A question about the commodities scene in TRADING PLACES

If you’re familiar with the movie then you know the one I’m talking about: Winthorpe and Valentine (Akroyd and Murphy) bankrupt the Duke Brothers (Ameche and Bellamy) while making millions by using and falsifying insider information about the Frozen Orange Juice Concentrate market. I couldn’t understand exactly what happened in this scene (though I still liked the movie [except for the gorilla part]) until reading the Wikipedia entry.

So I get the basics: Winthorpe and Valentine sell futures that they don’t own at 1.42 per pound, then buy the futures to fill the same contracts at from .46 to $.29 per pound, making a big profit on every trade. Per the wikipedia article

Okay, this is what my questions are about, and please don’t be afraid of insulting my intelligence for I don’t have any on the subject of finance:

Going into that scene, Ophelia (the prostitute) gives W&V her savings (about $40,000) and so does Coleman (the butler- who let’s say has about 100,000) and they have the bribe money from the Duke Brothers (not sure if it said, but let's go with the half-million above). What exactly is the purpose of this cash? Is it used to pay for the FJOC bought at .29 to $.46 at the close of the day?

If so, how do you get from the half-million to the 10 million amount above? Because, even assuming most of what they bought was at the .29 price and sold at the $1.42 price, that should only have between quadrupled/quintupled their money, earning them about $2 million.

Again per wiki-

Please explain this. My understanding is that buying on margin means your money is basically something like a charge account at a brokerage- they float you the money in exchange for a fee and your guarantee to always keep the value of the account at X above the purchase price. Somebody, however, has to actually have the money.
Who, in the case above, would be Winthorpe/Valentine’s brokerage and spot them the cash to buy hundreds of millions of dollars worth of concentrate? W&V are essentially broke except for $500,000 above and the Duke Brothers certainly wouldn’t have guaranteed their purchases.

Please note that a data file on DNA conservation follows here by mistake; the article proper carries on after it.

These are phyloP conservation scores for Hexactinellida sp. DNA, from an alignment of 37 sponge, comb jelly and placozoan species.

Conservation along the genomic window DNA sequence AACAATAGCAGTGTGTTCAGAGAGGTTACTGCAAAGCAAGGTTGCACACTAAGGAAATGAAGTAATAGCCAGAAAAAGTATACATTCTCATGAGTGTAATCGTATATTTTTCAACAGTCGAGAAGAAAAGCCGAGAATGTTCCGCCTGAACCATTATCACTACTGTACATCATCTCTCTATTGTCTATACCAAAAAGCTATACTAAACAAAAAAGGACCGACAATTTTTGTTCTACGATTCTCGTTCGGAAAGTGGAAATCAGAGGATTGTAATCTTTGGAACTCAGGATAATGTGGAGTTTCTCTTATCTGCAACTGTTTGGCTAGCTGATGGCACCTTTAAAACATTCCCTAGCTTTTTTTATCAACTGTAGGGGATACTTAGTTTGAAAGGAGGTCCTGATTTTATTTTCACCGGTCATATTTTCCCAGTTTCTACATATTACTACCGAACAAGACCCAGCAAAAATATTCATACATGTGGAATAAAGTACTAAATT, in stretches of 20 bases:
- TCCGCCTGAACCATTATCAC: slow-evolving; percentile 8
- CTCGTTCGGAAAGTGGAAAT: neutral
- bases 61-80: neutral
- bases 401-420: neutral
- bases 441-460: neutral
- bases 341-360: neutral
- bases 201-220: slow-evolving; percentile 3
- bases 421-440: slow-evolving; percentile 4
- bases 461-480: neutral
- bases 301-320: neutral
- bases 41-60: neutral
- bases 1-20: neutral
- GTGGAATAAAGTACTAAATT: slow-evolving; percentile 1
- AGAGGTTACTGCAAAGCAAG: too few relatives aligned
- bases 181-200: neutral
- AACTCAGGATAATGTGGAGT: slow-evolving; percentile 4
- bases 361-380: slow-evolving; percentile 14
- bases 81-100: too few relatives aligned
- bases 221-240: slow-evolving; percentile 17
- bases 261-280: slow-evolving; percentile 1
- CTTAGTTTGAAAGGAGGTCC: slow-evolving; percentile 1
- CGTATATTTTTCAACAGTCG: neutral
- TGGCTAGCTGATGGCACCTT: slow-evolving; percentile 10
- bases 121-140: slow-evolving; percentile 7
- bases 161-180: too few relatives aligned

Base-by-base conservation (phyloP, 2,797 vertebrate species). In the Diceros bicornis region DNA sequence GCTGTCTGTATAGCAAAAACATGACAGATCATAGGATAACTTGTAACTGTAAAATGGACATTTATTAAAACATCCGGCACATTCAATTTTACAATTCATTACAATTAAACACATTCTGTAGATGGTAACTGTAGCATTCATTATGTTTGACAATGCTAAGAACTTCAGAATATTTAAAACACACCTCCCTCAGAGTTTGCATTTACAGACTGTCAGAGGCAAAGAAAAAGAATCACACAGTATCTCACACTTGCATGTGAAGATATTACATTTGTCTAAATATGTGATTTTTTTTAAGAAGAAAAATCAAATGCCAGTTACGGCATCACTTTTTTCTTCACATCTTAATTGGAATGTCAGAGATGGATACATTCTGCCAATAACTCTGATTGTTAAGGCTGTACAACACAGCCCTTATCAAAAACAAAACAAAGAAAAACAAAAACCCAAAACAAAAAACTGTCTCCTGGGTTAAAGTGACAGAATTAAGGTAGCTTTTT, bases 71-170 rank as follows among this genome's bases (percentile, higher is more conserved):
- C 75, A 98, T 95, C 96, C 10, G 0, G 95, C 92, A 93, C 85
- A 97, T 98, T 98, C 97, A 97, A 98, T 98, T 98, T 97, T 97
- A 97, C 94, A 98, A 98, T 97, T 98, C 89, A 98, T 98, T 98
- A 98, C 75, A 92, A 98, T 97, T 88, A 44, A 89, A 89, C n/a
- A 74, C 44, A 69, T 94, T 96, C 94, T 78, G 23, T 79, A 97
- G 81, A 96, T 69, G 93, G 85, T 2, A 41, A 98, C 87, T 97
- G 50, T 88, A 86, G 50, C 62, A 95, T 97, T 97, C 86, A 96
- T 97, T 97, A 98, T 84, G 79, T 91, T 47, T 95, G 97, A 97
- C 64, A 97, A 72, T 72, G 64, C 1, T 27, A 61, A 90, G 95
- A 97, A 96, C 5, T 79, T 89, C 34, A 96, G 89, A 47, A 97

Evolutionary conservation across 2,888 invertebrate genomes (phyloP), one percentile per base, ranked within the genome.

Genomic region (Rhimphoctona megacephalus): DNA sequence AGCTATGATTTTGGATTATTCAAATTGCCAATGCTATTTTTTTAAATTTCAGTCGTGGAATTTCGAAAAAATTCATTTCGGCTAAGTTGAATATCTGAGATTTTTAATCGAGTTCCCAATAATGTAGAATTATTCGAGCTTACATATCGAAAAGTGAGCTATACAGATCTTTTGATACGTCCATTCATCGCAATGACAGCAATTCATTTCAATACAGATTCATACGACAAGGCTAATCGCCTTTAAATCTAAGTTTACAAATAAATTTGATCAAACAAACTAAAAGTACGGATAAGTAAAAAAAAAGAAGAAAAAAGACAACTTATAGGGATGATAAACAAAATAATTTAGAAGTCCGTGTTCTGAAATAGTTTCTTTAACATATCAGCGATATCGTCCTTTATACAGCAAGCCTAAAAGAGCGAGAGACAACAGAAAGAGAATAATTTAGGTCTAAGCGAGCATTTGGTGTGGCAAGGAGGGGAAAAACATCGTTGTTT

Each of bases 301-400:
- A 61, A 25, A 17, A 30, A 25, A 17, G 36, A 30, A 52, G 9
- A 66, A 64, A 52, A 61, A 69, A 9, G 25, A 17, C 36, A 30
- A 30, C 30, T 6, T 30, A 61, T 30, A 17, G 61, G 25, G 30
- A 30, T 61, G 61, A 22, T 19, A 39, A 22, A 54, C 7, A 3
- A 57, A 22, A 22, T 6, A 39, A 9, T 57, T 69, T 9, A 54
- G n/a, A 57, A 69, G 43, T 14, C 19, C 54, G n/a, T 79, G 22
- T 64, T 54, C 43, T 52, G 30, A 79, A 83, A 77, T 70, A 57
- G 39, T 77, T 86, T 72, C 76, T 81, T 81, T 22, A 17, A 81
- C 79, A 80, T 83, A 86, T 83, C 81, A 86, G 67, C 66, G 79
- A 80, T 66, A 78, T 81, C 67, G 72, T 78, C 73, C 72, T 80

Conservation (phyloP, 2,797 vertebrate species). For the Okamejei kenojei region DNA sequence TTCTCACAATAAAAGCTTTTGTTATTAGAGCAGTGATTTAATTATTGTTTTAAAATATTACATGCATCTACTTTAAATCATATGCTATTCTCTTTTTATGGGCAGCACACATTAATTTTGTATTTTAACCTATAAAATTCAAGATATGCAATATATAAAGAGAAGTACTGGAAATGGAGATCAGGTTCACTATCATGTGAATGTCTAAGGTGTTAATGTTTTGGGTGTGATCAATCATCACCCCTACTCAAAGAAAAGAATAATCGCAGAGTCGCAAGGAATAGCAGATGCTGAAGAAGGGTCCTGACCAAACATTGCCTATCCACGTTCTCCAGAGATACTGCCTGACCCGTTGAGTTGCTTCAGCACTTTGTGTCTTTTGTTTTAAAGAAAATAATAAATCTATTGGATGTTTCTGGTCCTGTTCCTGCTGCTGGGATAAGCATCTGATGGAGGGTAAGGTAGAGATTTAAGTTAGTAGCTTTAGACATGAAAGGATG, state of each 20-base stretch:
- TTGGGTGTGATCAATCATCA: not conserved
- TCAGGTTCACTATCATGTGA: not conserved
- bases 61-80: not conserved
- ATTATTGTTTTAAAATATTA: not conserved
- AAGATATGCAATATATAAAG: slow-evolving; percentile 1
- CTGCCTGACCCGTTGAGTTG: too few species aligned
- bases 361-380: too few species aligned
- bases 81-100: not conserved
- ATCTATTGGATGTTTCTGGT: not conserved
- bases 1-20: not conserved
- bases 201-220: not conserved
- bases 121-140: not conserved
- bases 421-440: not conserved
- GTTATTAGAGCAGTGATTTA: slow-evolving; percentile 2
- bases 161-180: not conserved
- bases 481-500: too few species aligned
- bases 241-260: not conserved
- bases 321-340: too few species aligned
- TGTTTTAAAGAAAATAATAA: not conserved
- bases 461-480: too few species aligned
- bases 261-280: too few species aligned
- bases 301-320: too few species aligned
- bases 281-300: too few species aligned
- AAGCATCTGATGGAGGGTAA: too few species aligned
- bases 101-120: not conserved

In other words, how could you buy $100 million worth of anything without proof you’re good for the money?

I know it’s just a film, but this is just one of those things I’ve always wanted to understand better.


I’ve never understood that scene either.

A partial solution, though, may be that it wasn’t that W/V bankrupted the Dukes singlehandedly. Yeah, the Dukes may have lost $10M “to” W/V, but ALSO millions to other investors.

And basically if you had $100M in one stock, and that stock declines to 1/5 it’s value, you would have lost $80M if you sold it that day. Since they couldn’t pay off their debt with readily available, liquid assets, they couldn’t pay the day’s balance.

Liquidating their (now deeply damaged) assets to get the cash to pay it off would have to wait till the market opened. Remember the Duke brother saying, “Get those men back in here! Turn those machines back on!”? That’s how I saw it, at least.

Two past threads on the subject with a couple informative posts:

Explain the stock exchange scene in Trading Places?
Wall streeters…explain what happens in Trading Places

Some of your questions are answered in those, but I’m not sure all of them are.

I assumed that Winthorpe and Valentine made an amount comparable to the $394 million margin call faced by the Dukes. But weren’t both they and the Dukes guilty of insider trading?

Trading on margin:

For stocks this means you must have 50% of the value of the stock in cash and the brokerage will lend you the other 50%. If you have $500,000 you could buy $1,000,000 worth of stocks. By using leverage you are controlling $1,000,000 worth of stock with just $500,000

For futures the leverage is much greater, IIRC it’s something like 3%. If you have $500,000 in cash you could control $16,666,667.

It’s late here and I really should sleep so I’m not sure my math is right but you get the general idea. They needed that $500,000 to open a account and be allowed to leverage themselves. The rest was easy thanks to that crop report.